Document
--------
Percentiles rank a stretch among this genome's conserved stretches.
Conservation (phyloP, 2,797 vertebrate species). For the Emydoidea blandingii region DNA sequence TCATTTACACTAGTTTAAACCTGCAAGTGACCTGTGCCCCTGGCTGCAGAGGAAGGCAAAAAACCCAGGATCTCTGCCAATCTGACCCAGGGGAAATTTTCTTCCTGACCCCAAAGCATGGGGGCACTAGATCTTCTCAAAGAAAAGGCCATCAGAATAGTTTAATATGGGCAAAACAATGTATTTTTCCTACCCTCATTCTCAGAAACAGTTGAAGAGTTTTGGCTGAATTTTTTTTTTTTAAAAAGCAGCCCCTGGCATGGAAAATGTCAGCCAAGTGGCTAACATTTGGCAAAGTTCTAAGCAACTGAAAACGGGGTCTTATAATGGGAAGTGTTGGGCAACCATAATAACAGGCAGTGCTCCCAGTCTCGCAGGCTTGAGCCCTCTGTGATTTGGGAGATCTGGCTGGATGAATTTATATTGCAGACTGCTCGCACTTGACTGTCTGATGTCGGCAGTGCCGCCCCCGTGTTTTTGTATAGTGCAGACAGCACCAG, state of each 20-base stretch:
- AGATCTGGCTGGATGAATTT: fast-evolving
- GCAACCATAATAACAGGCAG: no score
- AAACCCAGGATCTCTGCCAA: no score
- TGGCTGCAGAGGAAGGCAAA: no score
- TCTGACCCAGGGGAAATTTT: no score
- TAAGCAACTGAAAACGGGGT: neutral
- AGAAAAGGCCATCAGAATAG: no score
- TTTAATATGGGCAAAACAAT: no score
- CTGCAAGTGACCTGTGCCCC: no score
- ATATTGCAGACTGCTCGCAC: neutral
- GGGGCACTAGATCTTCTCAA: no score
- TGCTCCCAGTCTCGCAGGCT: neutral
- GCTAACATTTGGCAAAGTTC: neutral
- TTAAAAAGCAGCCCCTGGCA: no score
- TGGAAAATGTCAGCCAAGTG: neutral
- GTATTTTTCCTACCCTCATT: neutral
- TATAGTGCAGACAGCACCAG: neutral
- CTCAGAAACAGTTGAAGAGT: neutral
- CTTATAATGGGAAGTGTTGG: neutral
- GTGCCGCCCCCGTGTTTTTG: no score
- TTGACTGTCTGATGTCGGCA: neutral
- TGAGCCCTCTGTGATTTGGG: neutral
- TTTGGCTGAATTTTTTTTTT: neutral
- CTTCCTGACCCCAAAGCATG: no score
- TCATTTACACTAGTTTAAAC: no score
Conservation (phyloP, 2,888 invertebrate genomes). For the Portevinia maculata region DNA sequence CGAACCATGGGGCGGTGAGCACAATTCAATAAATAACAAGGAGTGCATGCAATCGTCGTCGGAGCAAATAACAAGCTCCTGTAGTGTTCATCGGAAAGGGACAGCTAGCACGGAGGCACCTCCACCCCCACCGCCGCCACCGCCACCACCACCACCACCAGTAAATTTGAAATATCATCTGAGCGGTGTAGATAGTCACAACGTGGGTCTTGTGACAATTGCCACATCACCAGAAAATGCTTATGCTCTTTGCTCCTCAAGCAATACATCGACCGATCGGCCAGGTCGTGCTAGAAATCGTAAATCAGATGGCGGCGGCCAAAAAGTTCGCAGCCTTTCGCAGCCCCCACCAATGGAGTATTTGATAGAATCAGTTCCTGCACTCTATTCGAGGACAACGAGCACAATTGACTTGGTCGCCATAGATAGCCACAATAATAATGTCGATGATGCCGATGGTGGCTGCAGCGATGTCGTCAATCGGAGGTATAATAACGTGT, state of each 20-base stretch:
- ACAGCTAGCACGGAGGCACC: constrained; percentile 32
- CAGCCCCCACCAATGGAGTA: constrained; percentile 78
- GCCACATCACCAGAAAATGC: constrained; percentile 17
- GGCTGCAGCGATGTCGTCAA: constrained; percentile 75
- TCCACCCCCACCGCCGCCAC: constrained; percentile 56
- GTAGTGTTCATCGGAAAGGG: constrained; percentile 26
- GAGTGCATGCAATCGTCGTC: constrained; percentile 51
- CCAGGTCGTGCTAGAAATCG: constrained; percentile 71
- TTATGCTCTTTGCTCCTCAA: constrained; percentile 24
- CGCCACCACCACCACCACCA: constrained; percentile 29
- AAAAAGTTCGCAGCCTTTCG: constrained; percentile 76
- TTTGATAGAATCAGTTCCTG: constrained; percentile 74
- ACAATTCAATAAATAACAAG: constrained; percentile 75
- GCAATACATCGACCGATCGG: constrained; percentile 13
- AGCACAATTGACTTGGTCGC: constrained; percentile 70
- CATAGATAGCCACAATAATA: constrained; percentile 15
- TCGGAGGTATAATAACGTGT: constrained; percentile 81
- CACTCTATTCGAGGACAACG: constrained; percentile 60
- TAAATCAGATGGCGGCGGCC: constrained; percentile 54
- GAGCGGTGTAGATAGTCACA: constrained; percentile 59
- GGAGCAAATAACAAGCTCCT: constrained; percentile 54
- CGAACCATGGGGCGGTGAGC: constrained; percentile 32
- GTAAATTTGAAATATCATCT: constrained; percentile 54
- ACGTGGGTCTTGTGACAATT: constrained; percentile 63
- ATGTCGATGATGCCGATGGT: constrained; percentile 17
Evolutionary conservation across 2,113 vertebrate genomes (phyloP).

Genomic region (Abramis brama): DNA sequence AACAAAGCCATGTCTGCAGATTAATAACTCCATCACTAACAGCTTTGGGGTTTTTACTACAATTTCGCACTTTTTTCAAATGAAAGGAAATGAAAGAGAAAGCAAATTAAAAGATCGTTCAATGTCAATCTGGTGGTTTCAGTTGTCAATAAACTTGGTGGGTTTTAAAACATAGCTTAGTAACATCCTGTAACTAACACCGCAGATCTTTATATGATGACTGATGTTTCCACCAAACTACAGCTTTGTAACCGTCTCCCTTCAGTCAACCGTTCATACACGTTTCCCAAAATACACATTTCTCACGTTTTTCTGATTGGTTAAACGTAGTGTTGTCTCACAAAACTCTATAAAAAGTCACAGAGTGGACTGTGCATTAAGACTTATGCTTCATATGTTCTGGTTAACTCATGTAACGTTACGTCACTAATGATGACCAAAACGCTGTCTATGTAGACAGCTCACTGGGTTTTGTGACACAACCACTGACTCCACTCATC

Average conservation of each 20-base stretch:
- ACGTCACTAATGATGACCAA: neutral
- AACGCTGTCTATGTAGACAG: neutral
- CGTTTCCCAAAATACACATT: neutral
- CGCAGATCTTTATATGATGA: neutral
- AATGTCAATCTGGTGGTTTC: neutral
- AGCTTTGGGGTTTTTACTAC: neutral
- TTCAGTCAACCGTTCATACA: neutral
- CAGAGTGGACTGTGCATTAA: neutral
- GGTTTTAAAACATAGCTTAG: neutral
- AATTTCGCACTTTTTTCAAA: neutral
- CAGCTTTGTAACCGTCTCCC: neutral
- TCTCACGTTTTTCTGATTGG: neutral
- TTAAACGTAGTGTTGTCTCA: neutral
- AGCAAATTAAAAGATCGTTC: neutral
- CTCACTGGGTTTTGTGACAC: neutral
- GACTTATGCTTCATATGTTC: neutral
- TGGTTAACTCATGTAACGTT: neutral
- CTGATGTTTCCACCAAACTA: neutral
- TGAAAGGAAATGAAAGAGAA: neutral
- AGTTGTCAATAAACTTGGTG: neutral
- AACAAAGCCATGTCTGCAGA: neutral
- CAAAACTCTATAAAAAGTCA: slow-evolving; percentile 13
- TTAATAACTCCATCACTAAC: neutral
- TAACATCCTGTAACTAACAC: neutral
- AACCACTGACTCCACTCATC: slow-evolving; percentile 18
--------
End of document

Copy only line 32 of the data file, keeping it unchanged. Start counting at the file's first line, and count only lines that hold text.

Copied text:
- GGCTGCAGCGATGTCGTCAA: constrained; percentile 75